A Fitting Subject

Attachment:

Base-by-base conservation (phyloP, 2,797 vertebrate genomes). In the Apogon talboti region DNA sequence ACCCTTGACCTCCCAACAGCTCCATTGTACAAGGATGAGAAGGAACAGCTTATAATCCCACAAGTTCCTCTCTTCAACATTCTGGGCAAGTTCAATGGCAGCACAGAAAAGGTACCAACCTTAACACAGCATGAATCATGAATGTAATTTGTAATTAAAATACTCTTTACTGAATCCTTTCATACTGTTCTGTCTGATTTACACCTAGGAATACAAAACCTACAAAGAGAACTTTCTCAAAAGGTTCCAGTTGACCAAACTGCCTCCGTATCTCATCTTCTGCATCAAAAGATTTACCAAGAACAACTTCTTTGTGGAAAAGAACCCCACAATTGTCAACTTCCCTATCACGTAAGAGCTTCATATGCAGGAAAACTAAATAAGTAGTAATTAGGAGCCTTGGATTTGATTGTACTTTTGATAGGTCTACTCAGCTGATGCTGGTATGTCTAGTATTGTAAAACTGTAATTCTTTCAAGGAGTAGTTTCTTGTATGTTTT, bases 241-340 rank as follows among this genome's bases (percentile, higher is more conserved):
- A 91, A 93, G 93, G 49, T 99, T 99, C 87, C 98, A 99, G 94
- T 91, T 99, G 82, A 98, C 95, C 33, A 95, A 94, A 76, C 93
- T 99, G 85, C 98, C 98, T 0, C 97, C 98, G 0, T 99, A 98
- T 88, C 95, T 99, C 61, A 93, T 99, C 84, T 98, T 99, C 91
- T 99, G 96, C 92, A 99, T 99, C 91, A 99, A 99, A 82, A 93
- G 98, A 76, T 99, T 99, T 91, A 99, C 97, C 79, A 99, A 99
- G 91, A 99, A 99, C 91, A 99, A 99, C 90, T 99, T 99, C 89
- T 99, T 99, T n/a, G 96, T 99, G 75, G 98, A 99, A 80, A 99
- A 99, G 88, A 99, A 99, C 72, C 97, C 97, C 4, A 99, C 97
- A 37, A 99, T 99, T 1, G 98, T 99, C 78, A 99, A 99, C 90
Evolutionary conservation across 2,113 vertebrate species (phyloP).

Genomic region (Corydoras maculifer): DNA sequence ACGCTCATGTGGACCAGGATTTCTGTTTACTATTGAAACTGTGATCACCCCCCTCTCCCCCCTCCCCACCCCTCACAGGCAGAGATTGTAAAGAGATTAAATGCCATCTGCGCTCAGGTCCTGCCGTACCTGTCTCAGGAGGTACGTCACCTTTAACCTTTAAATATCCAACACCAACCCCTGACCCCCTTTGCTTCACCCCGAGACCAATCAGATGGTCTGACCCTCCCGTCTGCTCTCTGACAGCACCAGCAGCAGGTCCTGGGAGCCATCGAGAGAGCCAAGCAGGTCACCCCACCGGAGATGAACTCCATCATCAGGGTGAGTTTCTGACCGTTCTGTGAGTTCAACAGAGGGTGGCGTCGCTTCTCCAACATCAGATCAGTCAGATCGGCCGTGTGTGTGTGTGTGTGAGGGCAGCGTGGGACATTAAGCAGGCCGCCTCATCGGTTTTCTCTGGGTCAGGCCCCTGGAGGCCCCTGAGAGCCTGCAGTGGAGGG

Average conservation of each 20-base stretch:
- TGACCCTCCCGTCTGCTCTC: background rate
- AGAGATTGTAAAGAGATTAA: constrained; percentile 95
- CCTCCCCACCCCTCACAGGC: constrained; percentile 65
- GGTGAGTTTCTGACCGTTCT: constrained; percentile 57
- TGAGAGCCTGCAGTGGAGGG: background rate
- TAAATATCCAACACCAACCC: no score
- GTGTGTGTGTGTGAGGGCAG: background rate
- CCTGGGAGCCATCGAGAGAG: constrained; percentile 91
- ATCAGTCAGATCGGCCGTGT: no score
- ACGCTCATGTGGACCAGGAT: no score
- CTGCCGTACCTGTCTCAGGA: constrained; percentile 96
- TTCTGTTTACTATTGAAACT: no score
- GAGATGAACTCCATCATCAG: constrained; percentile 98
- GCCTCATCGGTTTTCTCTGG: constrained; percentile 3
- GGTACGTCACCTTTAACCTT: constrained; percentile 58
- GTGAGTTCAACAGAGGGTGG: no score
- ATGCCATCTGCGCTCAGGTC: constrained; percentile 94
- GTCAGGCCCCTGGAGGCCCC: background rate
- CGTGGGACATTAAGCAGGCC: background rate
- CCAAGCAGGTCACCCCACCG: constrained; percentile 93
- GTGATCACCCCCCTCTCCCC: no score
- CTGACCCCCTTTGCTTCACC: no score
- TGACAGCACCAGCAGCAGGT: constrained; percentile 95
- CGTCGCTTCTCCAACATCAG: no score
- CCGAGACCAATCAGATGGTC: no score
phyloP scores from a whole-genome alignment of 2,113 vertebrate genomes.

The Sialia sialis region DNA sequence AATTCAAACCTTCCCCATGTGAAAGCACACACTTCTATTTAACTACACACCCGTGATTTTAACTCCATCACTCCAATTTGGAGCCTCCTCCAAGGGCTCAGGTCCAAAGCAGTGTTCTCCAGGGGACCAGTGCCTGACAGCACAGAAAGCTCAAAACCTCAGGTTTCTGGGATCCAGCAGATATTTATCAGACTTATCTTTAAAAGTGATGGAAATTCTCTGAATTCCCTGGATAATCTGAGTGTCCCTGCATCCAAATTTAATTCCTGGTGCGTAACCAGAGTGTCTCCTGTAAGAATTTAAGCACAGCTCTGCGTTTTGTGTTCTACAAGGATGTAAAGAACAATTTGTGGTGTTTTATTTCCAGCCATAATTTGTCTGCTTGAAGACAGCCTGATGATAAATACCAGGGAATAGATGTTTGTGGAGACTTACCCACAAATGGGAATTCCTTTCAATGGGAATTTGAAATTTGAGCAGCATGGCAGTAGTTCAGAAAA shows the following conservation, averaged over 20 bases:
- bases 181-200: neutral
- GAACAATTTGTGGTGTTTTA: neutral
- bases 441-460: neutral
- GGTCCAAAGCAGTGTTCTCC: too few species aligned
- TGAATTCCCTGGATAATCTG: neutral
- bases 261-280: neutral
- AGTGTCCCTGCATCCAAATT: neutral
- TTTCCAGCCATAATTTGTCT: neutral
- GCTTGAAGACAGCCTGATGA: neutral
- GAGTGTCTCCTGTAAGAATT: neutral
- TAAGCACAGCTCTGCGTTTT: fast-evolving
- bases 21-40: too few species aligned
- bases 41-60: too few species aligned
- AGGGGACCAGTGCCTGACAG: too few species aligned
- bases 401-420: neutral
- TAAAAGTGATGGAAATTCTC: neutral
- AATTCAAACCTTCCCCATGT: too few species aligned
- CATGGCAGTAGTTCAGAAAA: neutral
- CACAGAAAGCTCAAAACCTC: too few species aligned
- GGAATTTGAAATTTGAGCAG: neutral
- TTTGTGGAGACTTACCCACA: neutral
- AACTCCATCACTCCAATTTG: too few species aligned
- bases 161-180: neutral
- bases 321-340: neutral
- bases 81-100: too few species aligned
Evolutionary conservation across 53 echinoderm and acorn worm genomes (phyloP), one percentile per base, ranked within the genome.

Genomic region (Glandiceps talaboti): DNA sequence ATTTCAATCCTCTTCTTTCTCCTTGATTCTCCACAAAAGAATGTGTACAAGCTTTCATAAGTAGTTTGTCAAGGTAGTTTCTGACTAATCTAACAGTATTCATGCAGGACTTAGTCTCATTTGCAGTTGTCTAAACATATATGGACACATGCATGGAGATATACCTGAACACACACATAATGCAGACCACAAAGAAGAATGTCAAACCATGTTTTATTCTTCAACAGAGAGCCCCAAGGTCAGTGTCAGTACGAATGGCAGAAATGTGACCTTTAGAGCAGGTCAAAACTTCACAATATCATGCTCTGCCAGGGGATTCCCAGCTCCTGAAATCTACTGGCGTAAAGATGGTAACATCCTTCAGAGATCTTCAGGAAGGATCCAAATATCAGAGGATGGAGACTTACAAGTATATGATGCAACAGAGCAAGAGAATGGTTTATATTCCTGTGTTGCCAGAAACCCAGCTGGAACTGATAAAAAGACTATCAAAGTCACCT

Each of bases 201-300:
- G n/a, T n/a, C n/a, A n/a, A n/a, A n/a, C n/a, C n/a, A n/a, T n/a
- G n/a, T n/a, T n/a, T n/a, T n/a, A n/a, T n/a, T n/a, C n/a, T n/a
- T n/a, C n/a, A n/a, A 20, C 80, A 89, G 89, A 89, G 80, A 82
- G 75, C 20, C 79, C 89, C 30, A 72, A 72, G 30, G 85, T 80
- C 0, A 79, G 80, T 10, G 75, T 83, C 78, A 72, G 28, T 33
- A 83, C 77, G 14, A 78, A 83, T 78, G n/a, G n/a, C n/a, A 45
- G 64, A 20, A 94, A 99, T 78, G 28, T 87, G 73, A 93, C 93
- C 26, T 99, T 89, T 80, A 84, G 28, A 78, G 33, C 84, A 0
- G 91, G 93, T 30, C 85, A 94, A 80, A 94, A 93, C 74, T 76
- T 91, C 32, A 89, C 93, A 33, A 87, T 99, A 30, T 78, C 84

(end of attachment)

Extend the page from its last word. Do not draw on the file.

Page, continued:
Continuing the skill-building theme, it was now time to work on another new technique: making a tapered dovetail joint. This is a very traditional method for joining the guitar body and neck that is still used by many today (although the bolted mortise and tenon joint has become very popular for many, too.) Its one drawback is that its a very finicky joint, requiring a lot of fine tuning to get it perfect; and if its not perfect, it won’t hold up. As an added degree of difficulty, I’ll be doing it all be hand, rather than using a router and jigs. Why? Well: 1. All of the pre made jigs are for a guitar, not for the smaller uke; 2. The router and I have issues, and can ruin the whole thing with just one slip; 3. I’m an idiot! No, not really; in fact doing it with saw and chisels takes no more time than making up jigs and routing, without the chance for any catastrophic slips. Also, jigs and routers work better with a flat shoulder, and  my uke has a sloped shoulder at the joint, to further complicate matters. First step is to layout the dovetail in the body. P1030500 Next, I drilled a hole at the bottom of the V to provide an end pony for the saw to fit into. I hadn’t seen this technique in any method that I’d, so maybe this is an innovation, maybe not. Its something I’ve done when cutting sliding dovetails in a pedestal base, so its not totally unknown. P1030501 Then, keeping both angled lines in sight, I made the first cut with one of my Japanese saws. P1030502 After making the second cut on the other side, I drilled out a good amount of the waste. P1030503 The, after chiseling out the bulk of the leftover waste, I used my miniature router plane to bring the bottom down to a clean, level, depth, cleaning up the sides and bottom, as needed, with chisels. Ta da! P1030504   That was the hard part. (Or so I thought.) After transferring the angles from the mortise to the neck blank, the mating tenon took five saw cuts and one chisel bow (at the bottom.) I made sure to leave the tenon a little on the large side so I would have enough material to fine tune the fit. Ah, the fine tuning. Therein lies the heart of the matter. As I said, the fit needs to be perfect, so that the center lines of the body and neck match, the neck angle lines up with the body angle, the body sides fit snug to the neck, and the tenon holds every part tight, with no wiggle when it is seated. This takes time. A lot of time. And finesse. A lot of finesse. And experience. A lot of … WHOOPS! P1030517 I purposefully left extra room in the neck blank in case I needed to start over again with the tenon. I did. Twice. That’s where experience shows, and why only the most senior craftsman deal with fitting the dovetail joints in the Martin factory. But, the third try seems to be the good one. I still have some final adjusting to do when the neck is carved and ready to be joined permanently, but for all intents and purposes, it works. P1030518   I guess I can begin fretting, now.

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